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Archaeology and archaeologists
This month the Hub highlights descriptions for the papers of antiquarians (who largely study ancient Greece and Rome), anthropologists (who study cultures), and archaeologists.
July 15th-24th, 2006, is National Archaeology Week. Human history dates back perhaps some two million years, but writing has only been developed for a few thousand, and of course not every culture has written records. Archaeologists therefore study the past through its material remains, cultural artefacts, and the shaping of the environment. It's not just about excavations, and not just about ancient times - archaeologists also look at industrial heritage, for example, and even the peace camp in Berkshire at the end of the last century.
Right: At around 800 years old, Fountains Mill, Yorkshire, is the finest surviving example of a monastic watermill. Photograph by Jenny Mitcham, University of York. Image courtesy of Archaeology Image Bank.
- Gertrude Bell (1868-1926): traveller, photographer, archaeologist and diplomat; established the Baghdad Museum in the 1920s
- William Moir Calder (1881-1960): Professor of Greek at the University of Manchester; carried out fieldwork for the American Society for Archaeological Research in Asia Minor, 1925-1954.
- Miles Crawford Burkitt (1890-1971): biblical scholar and archaeologist.
- James Houston Baxter (1894-1973): Regius Divinity Professor in the University of St Andrews; excavated the Great Palace of the Byzantine Emperors in Istanbul.
- Elizabeth Raistrick (fl. 1930) and Arthur Raistrick (1896-1991): industrial archaeologists with a particular interest in Yorkshire.
- Wilfrid J Hemp (died 1962) and John Davies Knatchbull Lloyd (1900-1978): Hemp was secretary to the Royal Commission on Ancient and Historical Monuments in Wales and Monmouthshire, and Lloyd was secretary to the Council for the Preservation of Rural Wales
- Calvin Bampfylde Wells (1908-1978): played an important role in developing palaeopathology (the study of ancient disease).
- Maurice W. Barley (1909-1991): Professor of Archaeology; best known for his research into English vernacular architecture.
- Jacquetta Hawkes (1910-1996): archaeologist, author, official of the Ministry of Education and of Unesco.
- Leslie Alcock (born 1925): Honorary Keeper of the Archaeological and Anthropological Collections of the Hunterian Museum, University of Glasgow.
- Kenneth E. Moxon-Browne (fl. 1967-1999): amateur archaeologist with an interest in Devon's Roman roads.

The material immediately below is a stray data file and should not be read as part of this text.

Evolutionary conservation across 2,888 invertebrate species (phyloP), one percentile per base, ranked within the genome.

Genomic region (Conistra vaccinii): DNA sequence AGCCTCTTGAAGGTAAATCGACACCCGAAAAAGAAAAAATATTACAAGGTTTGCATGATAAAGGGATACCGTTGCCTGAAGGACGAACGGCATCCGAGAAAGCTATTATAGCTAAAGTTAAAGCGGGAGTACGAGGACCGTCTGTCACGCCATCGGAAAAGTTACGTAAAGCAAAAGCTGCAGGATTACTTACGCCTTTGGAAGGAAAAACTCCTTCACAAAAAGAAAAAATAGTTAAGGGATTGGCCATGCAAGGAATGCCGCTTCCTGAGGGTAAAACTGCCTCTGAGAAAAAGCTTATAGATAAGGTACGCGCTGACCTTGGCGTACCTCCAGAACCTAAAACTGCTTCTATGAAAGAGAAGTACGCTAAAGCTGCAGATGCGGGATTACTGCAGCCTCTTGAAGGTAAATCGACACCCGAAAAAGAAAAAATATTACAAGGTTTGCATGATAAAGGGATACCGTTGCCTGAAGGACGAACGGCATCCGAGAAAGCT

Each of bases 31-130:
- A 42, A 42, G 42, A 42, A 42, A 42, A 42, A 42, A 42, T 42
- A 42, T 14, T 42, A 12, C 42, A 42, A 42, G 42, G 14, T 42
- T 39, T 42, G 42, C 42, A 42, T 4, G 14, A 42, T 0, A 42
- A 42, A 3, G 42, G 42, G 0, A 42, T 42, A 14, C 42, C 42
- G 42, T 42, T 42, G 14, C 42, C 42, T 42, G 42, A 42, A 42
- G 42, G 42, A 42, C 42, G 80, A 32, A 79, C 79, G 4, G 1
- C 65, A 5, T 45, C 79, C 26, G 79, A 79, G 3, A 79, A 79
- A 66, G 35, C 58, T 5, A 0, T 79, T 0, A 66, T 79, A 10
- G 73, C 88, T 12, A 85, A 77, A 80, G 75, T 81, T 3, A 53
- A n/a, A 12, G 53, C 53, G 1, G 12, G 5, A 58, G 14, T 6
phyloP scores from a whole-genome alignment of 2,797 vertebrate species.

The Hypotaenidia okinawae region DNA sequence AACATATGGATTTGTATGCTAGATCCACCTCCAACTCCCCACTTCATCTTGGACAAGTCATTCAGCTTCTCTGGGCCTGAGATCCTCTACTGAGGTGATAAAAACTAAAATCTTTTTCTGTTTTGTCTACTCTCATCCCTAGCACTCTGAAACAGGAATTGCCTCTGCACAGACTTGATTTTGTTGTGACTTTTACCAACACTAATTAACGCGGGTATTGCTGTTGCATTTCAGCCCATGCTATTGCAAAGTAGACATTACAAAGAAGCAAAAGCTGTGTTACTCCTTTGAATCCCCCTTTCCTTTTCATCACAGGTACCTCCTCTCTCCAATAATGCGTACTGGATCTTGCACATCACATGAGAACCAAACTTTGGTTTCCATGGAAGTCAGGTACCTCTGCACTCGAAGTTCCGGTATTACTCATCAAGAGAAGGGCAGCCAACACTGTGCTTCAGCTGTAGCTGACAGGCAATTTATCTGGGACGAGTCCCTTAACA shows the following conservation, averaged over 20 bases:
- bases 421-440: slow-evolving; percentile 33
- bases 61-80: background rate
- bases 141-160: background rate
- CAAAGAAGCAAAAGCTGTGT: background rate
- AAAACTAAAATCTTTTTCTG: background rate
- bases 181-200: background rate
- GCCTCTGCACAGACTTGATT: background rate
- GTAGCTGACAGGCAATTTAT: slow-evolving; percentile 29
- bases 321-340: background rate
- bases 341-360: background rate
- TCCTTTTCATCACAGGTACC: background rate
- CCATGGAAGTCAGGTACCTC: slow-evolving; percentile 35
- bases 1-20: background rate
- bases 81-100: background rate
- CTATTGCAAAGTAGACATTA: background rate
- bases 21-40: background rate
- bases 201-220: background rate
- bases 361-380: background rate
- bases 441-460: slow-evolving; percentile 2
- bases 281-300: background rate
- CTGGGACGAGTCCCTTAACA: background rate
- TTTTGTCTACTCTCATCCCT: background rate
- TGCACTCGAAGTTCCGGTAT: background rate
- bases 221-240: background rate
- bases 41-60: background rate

- Cambridge Antiquarian Society: includes a study of Cambridgeshire records in the 11th-century Domesday Book.
- Greater Manchester Textile Mills Survey: in the late 1980s identified and recorded the surviving textile mills within Greater Manchester..
- Hampshire Archaeological Committee: co-ordinates 'rescue' archaeology in Hampshire, aiming to prevent the loss of archaeological evidence under threat by building development.
- Southampton University Industrial Archaeology Group: Southampton and the New Forest's local history and industrial archaeology.
- Anglo-Saxon bookbindings: X-rays of Anglo-Saxon and 12th-century English bookbindings.
- Coptic manuscripts: includes papyri found by Egyptologist Sir Flinders Petrie (1853-1942).
- Kom-Ed-Dik Excavations: the excavation of Kom-Ed-Dik (Alexandria, Egypt) began in 1947.
- National Archaeology Week: July 15th-24th, 2006 (Council for British Archaeology)
- Archive Archaeology Project: emphasizing the value of material held in archives and museums (University College London, Institute of Archaeology)
- Fountains Mill: Fountains Abbey, Yorkshire; Cistercian abbey and World Heritage site (National Trust)
- Pitt Rivers Museum: museum of anthropology and world archaeology (University of Oxford)
- Hunterian Museum: over a million items ranging from meteorites to Mackintosh and mummies (University of Glasgow)
- Ashmolean Museum: Britain's oldest public museum (University of Oxford)
- Research Laboratory for Archaeology and the History of Art: developing scientific methods for the study of the past (University of Oxford)
- Museum of Anthropology and Archaeology: local antiquities, plus archaeological artefacts from around the world (University of Cambridge)
- common ground: researching the material culture and meaning of Greenham Common Women's Peace Camps (Department of Archaeology, University of Southampton)
- Manchester Centre for Anglo-Saxon Studies: researching life and culture in England before the Norman Conquest (The University of Manchester)
- Durham University History of Archaeology: research grouping (Durham University)
- London Archaeological Archive & Research Centre: holds records of over 5,000 sites and projects in London (Museum of London)
- Archaeology Data Service: supports research, learning, and teaching with high quality digital resources (Arts & Humanities Data Service)
- National Trust: charity which owns and cares for many archaeological sites.
- National bodies which protect and promote the historic environment: Cadw; English Heritage; Historic Scotland; Northern Ireland Built Heritage
- National Monuments Record: the UK's largest archive for the built environment.
- National Monuments Record of Wales
- Northern Ireland Monuments & Buildings Record
- Royal Commission on the Ancient and Historical Monuments of Scotland
- Nautical Archaeology Society: charity which promotes Britain's underwater cultural heritage.
- Society of Antiquaries: learned society founded in 1707
- Modern Antiquarian: online guide to prehistoric Britain.
- World Heritage: twenty of Britain's cultural heritage sites appear on the World Heritage List of the United Nations Educational, Scientific and Cultural Organization (Unesco)
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